Tuesday, September 23, 2008

Addiction Affects the Non-Addicted

After coming to college, I thought I would quickly become accustomed to the endless trail of smoke that is left behind students and faculty alike as they walk to their various classes. However, even now, a month into school, I feel as though every time I inhale a cloud of their smoke, I am surely coming a minute closer to my death by lung cancer. Perhaps I am being overdramatic, but I am simply expressing the plea of my stomach, which quickly overturns itself and causes me to feel as though I will vomit whenever I walk behind a smoker. 

Although I do not understand the addiction whatsoever (as I have never attempted to smoke before), I think I do understand common courtesy. And blowing smoke in some innocent bystander's face as you walk by is what I would classify as rude. All this being said without even mentioning the other factors which include littering (one of if not my biggest pet peeve of all time), personal health effects, and indirect influence on others. I cannot help but think that if a person were attempting to quit smoking, they would have to drop out of school because they would not be able to attend any of their classes without smelling that excruciating mix of nicotine and whatever other garbage they place in cigarettes that they say is "pleasant" or "enjoyable" or any of the other equivocal terms they use, sending the pitiful ex-smoker into unconquerable cravings for their captor, nicotine.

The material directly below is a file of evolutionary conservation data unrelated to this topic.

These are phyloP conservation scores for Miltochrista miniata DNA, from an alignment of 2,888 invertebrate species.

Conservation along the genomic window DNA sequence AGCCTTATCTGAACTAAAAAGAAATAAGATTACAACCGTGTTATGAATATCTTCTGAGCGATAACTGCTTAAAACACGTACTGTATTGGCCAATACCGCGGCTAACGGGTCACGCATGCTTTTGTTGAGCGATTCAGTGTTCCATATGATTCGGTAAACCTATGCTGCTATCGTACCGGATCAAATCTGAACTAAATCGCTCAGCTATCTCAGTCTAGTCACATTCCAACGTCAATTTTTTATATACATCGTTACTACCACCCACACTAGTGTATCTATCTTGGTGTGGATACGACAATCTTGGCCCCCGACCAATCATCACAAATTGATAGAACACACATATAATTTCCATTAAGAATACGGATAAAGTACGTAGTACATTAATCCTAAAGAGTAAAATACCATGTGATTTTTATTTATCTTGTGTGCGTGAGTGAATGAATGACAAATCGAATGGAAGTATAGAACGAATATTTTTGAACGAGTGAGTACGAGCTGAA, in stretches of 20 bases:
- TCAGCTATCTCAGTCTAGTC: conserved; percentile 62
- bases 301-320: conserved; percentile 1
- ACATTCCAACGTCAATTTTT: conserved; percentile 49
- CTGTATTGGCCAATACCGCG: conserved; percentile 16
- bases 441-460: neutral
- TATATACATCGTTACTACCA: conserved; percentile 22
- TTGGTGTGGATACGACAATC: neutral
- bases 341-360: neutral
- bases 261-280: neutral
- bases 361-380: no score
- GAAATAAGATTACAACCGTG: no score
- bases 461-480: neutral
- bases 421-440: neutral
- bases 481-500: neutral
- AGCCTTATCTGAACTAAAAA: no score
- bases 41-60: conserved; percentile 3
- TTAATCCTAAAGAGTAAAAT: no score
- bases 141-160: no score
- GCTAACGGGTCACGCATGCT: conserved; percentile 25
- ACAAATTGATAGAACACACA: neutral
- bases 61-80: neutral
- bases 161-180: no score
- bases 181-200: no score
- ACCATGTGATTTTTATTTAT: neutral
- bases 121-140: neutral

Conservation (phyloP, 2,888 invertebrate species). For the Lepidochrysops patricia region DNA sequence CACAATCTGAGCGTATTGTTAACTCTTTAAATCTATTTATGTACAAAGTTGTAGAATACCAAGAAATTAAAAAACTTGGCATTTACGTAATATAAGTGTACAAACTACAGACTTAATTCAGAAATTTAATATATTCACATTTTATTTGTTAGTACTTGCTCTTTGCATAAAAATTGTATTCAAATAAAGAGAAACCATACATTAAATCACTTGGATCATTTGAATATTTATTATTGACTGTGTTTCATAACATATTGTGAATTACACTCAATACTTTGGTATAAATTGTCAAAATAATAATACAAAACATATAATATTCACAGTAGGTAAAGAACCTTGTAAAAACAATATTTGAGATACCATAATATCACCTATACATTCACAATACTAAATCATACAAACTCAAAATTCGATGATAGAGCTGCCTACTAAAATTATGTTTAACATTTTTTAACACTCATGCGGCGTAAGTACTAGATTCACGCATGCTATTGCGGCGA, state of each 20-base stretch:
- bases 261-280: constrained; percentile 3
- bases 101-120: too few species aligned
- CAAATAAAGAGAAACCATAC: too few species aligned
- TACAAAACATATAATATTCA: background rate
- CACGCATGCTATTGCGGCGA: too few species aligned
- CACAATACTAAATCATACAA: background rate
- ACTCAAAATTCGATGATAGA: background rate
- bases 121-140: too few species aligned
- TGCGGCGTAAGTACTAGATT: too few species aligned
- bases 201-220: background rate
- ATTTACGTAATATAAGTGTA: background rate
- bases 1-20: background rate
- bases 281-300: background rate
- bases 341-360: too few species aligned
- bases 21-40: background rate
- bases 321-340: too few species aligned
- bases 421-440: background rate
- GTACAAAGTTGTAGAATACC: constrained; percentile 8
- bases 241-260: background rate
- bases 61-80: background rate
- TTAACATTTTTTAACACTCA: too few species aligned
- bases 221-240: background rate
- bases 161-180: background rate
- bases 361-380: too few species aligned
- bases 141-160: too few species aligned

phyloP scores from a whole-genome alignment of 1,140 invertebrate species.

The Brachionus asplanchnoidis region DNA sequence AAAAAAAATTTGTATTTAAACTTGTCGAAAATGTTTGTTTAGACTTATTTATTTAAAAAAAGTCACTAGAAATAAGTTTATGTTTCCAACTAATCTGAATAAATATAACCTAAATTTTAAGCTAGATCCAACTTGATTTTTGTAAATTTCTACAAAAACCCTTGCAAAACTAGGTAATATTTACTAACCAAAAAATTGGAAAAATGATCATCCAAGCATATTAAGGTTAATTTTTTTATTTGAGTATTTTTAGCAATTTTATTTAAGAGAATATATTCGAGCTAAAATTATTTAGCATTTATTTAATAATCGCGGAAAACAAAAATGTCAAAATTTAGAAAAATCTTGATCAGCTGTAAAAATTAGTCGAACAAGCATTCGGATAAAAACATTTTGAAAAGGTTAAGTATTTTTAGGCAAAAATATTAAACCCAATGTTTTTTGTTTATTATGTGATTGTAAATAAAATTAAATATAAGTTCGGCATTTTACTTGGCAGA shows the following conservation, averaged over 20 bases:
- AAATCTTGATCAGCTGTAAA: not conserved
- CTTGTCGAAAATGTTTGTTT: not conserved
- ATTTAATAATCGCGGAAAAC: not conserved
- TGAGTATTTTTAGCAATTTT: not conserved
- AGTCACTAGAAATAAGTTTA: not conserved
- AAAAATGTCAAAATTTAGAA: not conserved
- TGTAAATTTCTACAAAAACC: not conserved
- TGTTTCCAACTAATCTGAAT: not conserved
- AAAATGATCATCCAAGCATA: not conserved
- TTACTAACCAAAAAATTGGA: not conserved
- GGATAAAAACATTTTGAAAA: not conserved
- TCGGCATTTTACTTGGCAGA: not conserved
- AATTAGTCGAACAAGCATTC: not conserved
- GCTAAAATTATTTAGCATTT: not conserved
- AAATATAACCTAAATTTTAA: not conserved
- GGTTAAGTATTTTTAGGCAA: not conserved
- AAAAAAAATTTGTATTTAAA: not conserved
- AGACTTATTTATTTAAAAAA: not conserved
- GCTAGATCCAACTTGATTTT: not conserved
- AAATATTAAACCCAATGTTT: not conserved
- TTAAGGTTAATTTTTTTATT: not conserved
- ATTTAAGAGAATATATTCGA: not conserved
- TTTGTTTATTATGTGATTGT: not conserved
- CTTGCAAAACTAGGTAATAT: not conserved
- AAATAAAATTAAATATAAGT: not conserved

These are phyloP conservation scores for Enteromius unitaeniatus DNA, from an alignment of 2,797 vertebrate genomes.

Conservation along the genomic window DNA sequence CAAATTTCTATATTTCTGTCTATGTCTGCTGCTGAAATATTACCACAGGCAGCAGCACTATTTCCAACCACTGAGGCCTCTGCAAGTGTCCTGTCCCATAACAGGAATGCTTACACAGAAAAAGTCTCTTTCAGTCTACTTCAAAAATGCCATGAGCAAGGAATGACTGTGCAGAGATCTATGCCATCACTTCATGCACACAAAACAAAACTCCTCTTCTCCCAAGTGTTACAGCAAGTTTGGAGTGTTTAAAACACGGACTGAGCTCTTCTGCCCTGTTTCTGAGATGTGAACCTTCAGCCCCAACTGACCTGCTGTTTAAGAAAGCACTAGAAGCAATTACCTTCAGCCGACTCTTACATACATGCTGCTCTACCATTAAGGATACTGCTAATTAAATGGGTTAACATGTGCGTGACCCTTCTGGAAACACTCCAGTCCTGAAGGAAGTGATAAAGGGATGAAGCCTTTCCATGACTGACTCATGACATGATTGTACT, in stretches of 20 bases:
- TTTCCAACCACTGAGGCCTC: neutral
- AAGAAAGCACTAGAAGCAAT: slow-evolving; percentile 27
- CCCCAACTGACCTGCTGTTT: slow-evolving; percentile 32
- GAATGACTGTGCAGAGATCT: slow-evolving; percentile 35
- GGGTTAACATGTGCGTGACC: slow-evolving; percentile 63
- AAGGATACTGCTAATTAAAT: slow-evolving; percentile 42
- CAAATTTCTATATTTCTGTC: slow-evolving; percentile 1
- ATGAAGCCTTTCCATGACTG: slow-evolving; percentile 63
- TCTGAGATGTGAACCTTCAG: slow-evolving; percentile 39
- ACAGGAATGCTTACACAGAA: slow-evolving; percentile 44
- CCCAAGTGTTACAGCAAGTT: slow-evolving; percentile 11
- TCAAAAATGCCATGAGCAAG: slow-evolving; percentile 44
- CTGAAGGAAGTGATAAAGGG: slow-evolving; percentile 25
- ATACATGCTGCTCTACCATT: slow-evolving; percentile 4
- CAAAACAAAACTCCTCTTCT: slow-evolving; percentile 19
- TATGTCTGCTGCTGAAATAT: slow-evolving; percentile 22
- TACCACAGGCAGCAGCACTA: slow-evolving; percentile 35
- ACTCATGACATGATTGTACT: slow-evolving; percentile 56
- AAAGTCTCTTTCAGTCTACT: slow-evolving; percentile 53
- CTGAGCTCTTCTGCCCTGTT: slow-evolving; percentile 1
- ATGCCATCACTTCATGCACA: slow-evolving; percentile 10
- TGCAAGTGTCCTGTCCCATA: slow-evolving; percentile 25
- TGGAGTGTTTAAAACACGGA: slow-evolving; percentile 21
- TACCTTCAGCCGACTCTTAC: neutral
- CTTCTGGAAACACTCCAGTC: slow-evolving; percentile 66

I must mention that I do find the smell of cigars somewhat appealing, but I would gladly never smell another cigar if it meant never having to smell a cigarette again. I do not pretend to offer a solution to this trend which so enthralls Americans. To be honest, most people probably find me completely and utterable unsympathetic to smokers. After all, is it really their fault that they have become addicted for a lifetime after one or two experiments with cigarettes? If you knew me, you would quickly see that abstinence, or more aptly termed stubbornness, is one of my most strongest attributes. So, I cannot possibly understand why a person cannot simply refuse nicotine.

But enough of my babbling. As I said before, I do not propose to offer a solution to smoking, but only desire to give a different perspective than those that have been proposed before so that people may see a more complete picture of the situation, or I would call it, plight.

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